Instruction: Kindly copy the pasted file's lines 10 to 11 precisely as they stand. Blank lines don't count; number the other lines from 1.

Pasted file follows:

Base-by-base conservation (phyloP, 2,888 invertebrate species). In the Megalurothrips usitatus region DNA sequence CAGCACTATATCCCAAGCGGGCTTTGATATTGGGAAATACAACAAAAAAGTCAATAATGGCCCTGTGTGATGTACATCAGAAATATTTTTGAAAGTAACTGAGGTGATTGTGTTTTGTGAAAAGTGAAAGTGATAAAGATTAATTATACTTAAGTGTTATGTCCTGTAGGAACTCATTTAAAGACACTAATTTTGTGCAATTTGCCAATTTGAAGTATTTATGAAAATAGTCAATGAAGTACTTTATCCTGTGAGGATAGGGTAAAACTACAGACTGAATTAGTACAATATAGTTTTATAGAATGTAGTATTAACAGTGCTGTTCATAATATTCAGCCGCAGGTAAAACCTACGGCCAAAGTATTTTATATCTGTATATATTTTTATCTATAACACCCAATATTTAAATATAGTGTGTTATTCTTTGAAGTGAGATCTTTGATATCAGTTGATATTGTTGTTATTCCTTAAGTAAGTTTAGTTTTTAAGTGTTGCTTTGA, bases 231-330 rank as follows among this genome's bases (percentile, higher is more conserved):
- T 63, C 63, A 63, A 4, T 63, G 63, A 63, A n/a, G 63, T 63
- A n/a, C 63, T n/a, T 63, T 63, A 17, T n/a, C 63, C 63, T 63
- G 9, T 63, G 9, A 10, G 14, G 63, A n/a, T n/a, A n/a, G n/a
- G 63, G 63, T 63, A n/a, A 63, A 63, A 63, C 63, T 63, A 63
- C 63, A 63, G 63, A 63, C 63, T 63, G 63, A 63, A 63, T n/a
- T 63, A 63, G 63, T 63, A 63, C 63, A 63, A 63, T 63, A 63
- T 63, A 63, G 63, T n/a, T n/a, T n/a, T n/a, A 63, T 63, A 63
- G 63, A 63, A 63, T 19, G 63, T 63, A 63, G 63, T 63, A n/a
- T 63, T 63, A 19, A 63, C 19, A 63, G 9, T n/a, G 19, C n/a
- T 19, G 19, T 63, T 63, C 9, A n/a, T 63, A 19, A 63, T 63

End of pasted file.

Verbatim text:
- T 63, T 63, A 19, A 63, C 19, A 63, G 9, T n/a, G 19, C n/a
- T 19, G 19, T 63, T 63, C 9, A n/a, T 63, A 19, A 63, T 63